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IBM To Expand Watson Orchestrate Automation Tool Access

Wade Tyler Millward

“I would say partners play the biggest role in Watson Orchestrate because they are the folks who can really multiply the impact of Watson Orchestrate across enterprises or small businesses or individuals,” Dinesh Nirmal, general manager of IBM Automation, told CRN in an interview.


IBM will expand access to its upcoming artificial intelligence-powered automation offering, Watson Orchestrate, beyond preview on June 30 with some partners already exploring the possibilities of incorporating the digital assistant technology in their business.

IBM will start inviting clients to use the Watson Orchestrate on June 30, but the software won’t be generally available just yet, according to the company.

Dinesh Nirmal, general manager of IBM Automation, told CRN in an interview that Watson Orchestrate and digital employees are an opportunity for the Armonk, N.Y.-based tech giant’s partners because employers will continue to struggle not only to find highly skilled employees, but to pay them as well, resulting in a need to automate complex IT skills around cloud computing and 5G.

“I would say partners play the biggest role in Watson Orchestrate because they are the folks who can really multiply the impact of Watson Orchestrate across enterprises or small businesses or individuals,” Nirmal said.

[RELATED: ServiceNow: San Diego Release Focuses On ‘Productivity, Automation And Innovation’]

Watson Orchestrate works by automating emails, scheduling meetings, procuring approvals and other standard business processes, according to IBM. It connects with Salesforce, SAP, Workday and other business applications.

The tool has already turned some industry heads, including nabbing a 2022 CES Innovation Award Honoree designation. Watson Orchestrate users are able to assign work to the system using natural language capabilities. Orchestrate then uses an AI engine to combine skills on the fly and in context based on prior interactions.

Angela Hood, CEO and founder of Austin, Texas-based IBM partner ThisWay Global, told CRN in an interview that her company uses IBM automation software to integrate the company’s human resources recruitment technology into customers’ existing environments.

ThisWay, which offers a recruitment process automation platform called AI4Jobs that aims to remove biases from job candidate recruiting, has grown its IBM partnership since 2019. The company also partners with Google, Amazon Web Services and Salesforce, Hood said.

IBM’s automation technology will help with employee morale by getting rid of mundane, cumbersome tasks that they repeat day to day, Hood said. She imagines employees will say, “I love this part of my job. I love this other part. But this third part I really hate about my job – oh, but I could just get my digital assistant to go do that? I‘m not going to leave this company because I have a digital assistant that’s enabling me to do this job.”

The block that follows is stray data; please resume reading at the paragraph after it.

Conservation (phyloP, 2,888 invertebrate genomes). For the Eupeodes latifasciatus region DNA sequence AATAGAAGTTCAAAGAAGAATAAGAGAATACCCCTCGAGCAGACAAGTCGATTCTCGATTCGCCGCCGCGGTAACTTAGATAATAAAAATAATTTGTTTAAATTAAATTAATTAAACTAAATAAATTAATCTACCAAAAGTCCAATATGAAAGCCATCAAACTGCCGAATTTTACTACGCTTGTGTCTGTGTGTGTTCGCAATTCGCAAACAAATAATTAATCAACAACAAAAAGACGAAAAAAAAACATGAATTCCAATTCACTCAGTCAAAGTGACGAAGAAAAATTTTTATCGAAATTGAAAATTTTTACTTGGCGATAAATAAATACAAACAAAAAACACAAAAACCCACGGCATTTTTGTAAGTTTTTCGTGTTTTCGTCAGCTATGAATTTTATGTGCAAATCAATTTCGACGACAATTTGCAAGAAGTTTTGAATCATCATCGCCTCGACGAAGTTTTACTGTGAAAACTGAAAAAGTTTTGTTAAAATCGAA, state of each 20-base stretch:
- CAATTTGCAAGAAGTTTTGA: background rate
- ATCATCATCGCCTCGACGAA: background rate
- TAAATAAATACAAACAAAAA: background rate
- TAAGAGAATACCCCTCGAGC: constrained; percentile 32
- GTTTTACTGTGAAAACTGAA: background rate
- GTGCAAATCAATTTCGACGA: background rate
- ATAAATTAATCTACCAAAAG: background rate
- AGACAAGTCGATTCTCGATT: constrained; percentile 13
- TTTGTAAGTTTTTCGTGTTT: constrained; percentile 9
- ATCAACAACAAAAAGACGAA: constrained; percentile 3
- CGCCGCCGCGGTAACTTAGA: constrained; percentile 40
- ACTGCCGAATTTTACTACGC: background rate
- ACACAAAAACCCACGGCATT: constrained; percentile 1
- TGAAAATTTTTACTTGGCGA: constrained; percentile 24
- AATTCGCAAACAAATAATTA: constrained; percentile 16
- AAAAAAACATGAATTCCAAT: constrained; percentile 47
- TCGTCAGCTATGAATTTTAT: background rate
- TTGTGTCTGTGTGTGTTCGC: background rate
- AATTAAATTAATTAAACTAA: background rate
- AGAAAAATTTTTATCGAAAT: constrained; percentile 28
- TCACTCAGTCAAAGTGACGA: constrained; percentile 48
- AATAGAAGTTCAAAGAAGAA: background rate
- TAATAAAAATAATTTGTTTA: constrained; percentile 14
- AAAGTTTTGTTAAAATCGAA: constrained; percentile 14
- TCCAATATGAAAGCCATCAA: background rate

Hood continued: “I think that‘s the part that got missed in the conversation about AI. There is this whole argument of, ‘is AI going to replace people?’ Nope. But if you’re a person that does not use technology to do a better job and to stay with the company, you might just get replaced by a person that does.”

While Watson Orchestrate will have plenty of use cases with the largest enterprises, Nirmal believes that smaller businesses can also benefit from an advanced digital assistant such as Watson Orchestrate to help them modernize IT operations, no matter the industry they serve in.

If “I‘m a mom-and-pop shop, I want to have a digital assistant to do all the mundane tasks that I do but I don’t have the resources to go hire someone,” he said. “How wonderful it would be for me to have as a printing shop or a bagel shop to be able to use what an enterprise has the capability and the resources to go do it.”

He continued: “If I take HR (human resources) as a discipline or finance as a discipline, how do I build those skills and then use Watson Orchestrate to really orchestrate, sequence and deliver those skills so that I can really create a digital employee for your enterprise? I think that‘s where the future is going to be. It’s all going to be digitization of the labor force. And that doesn‘t mean that we are going to eliminate the employees. We are going to augment [them] so they can go do high-value tasks.”

IBM’s investments in automation include the recent acquisition of Boston-based application resource management (ARM) and network performance management (NPM) software provider Turbonomic.

IBM is hardly alone in exploring new ways for automation to improve work. In March, Chicago-based Microsoft and AWS partner Asperitas Consulting made its proprietary application modernization accelerator framework available for large and mid-market businesses to speed up cloud infrastructure adoption.

That same month, ServiceNow released the first of its two major biannual upgrades of its Now platform featuring a significantly enhanced graphical user interface for improved productivity as well as new robotic process automation capabilities.

Wade Tyler Millward

Wade Tyler Millward is an associate editor covering cloud computing and the channel partner programs of Microsoft, IBM, Red Hat, Oracle, Salesforce, Citrix and other cloud vendors. He can be reached at

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